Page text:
Clearly I had my own hard-fought experiences on the subject matter and believed that, while the speaker was well-versed, he was simply wrong on so many points.  I searched within myself and identified my attachments to my own points of view, and it was these attachment that were causing my discomfort. I suppose the take-away for me was simply the process of recognizing my own attachments and then letting them go, listening with an open mind to what was being said instead on playing "point, counter-point" in my mind. 

Tonight in my reading I ran across The Four Reliances:

Do not rely merely on the person, but on the words;
Do not rely merely on the words, but on their meaning;
Do not rely merely on the provisional meaning , but on
      the definitive meaning; and
Do not rely merely on intellectual understanding, but on the direct experience.    

Wednesday, January 11, 2012

A Long Way To Go

Ironman triathlon training is taking up a good bit of time these days.  I'm swimming, biking, running and lifting 12-14 hours a week, working on building a solid aerobic base for when the training begins in ernest in late February leading up to a June race.  This is such a crazy sport, the time and monetary investment is massive, and it changes your entire life.  Everything is effected; diet, sleep, job, family.  You live in a constant state of mild soreness and fatigue.

Its not the fact that a triathlete can race 140.6 miles in 10 hours that is impressive, but rather he or she has juggled every aspect of their life over the preceding several months to successfully get themselves to the starting line.  The race, as many experienced athletes will attest to, is actually a relief.  In the forefront of your mind you know that it's the last time you will have to don a pair of goggles and dive into early morning cold water, or worry about maintaining the appropriate running pace for a very long time. For now, at least, that relief is far away.  There is a ton of work to do between now and late June.  Heading out on a bike ride now before it starts to snow.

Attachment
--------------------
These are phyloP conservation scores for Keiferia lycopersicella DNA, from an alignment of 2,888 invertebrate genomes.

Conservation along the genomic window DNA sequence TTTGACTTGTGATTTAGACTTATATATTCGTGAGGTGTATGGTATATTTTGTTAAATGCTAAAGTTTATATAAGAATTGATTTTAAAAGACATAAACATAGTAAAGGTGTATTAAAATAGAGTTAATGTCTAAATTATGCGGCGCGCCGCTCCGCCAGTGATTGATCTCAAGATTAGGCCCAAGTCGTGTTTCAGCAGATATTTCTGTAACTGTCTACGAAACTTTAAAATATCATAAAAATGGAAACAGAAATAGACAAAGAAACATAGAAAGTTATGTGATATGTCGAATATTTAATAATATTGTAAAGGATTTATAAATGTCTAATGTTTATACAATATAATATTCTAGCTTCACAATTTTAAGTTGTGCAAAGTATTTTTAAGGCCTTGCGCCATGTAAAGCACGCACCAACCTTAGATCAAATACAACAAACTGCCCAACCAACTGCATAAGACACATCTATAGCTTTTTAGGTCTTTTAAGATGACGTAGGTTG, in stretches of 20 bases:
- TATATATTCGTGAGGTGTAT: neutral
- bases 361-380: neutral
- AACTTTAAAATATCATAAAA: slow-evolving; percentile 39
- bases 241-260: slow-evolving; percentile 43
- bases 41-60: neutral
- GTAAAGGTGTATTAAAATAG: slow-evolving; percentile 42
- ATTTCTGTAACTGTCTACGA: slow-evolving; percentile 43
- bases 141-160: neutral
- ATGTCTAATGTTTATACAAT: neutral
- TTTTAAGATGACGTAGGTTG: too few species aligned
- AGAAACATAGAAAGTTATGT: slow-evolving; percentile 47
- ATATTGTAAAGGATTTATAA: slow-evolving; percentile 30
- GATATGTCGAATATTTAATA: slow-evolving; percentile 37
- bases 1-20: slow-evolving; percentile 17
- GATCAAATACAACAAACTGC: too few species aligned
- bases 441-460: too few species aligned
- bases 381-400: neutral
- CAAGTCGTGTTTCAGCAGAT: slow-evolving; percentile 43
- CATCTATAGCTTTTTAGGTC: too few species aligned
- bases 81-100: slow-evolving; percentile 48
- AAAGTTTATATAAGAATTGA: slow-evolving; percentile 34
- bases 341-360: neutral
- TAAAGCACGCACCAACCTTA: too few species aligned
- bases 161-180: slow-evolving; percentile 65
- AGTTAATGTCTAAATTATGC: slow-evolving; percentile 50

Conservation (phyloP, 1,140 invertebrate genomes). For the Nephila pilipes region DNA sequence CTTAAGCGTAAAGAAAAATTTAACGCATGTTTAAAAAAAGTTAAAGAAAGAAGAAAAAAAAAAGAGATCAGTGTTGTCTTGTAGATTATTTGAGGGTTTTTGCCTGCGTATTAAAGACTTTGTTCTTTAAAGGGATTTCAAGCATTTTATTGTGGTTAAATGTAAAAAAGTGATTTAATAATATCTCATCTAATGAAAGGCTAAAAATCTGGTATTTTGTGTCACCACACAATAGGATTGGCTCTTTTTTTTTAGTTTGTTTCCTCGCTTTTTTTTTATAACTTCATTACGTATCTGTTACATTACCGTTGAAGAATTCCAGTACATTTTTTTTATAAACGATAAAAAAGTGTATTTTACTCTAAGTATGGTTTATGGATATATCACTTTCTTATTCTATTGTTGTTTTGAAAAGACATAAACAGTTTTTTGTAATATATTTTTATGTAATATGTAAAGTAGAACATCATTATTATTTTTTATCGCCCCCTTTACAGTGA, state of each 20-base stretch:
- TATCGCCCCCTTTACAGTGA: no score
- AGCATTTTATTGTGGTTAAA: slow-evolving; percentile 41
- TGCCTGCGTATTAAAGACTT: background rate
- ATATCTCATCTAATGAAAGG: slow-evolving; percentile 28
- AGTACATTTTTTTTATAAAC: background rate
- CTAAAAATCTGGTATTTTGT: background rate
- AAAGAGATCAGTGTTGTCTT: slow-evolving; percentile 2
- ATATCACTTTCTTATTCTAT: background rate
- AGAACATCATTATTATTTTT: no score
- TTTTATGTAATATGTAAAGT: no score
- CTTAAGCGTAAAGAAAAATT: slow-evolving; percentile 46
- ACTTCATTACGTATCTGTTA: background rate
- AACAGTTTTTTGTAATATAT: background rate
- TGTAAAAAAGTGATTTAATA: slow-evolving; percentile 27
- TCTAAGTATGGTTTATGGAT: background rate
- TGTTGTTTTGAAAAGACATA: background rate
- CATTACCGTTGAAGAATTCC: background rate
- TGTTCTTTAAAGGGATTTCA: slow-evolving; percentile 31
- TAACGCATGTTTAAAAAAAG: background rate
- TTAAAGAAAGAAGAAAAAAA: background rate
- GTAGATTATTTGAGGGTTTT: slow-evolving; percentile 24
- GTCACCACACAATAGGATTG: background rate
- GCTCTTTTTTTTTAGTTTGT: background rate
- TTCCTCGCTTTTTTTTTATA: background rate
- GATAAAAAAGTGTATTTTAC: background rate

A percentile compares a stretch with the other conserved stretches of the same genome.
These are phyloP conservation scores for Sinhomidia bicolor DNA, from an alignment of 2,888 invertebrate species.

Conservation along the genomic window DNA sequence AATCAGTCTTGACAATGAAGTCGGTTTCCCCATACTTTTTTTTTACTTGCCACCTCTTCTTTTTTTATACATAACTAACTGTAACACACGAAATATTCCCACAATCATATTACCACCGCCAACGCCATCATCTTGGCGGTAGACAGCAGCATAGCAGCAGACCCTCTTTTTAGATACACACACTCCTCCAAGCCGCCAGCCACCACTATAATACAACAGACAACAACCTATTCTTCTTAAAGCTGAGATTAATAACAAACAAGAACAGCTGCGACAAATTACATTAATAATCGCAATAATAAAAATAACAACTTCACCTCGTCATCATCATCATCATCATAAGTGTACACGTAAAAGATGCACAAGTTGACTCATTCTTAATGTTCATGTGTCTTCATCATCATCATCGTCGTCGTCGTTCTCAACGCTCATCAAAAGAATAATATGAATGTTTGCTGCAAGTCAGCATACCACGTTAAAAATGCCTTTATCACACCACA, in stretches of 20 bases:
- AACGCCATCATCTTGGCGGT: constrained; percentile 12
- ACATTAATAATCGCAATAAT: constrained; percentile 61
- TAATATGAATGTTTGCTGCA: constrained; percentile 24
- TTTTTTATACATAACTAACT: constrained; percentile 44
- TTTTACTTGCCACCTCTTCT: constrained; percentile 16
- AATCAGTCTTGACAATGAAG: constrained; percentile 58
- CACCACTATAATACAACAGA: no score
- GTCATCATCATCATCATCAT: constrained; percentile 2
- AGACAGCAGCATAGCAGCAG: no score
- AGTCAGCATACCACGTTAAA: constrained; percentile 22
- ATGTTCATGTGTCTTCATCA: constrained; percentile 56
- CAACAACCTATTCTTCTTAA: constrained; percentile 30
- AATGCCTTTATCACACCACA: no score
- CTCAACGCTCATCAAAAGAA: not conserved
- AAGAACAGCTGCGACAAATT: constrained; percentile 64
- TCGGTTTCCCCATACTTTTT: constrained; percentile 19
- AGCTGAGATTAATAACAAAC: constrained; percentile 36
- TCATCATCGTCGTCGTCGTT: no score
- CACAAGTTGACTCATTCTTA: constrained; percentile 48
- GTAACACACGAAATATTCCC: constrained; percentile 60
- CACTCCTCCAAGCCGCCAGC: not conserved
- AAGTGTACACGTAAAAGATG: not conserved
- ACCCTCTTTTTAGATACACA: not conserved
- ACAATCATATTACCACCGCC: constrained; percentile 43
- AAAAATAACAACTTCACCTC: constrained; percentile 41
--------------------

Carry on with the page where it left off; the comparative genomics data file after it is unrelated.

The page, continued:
Monday, January 9, 2012

Back on the Cushion

Sunset on Hayden Lake, Idaho
I'm planning on getting back on the cushion tonight, having let myself get away from my practice  over the past year or so. I'm a bit nervous but plan to attend a sitting at the the Ancient Dragon Zen Gate Soto Zen Center in Chicago.

In the past I've been astonished how easy it is to pick up my zazen practice having gone weeks or months without actively sitting.  It's almost as if you accumulate a familiraty with the practice, and it abides quietly inside of you waiting for your inevitable return.  The feeling reminds me of a faithful pet waiting patiently at the door for its owner to return home from work.  There's a bit of elated tail wagging, forgiveness, and then its as if the owner never left; comfort and peace prevail.

Thursday, January 5, 2012

Lives of Lobsters

I spoke with a friend of mine the yesterday who is serving as a contractor in Iraq.  We were discussing compassion and how all life is precious.  He is confronting himself with the fact that he's carrying a gun for a reason and one day may be asked to use it.  If all life is precious what about the person that he may have to shoot?

We chatted and both came to the conclusion that the life of a mass murderer and that of a three-year old child are equally precious, one in the same in fact.  Carrying it further I relayed that I took the lives of three lobsters the other night while preparing dinner.  I did it mindfully and with respect and humanity (odd word there).  There is no difference between the lobsters and any other living creature… they are one in the same.  

Friday, March 11, 2011

Fodder For Morality

From the NY Times this morning:

WASHINGTON — Statistics compiled by the American-led military mission in Afghanistan indicate that 2,537 civilians were killed and 5,594 were wounded in 2009 and 2010, according to a study released Thursday.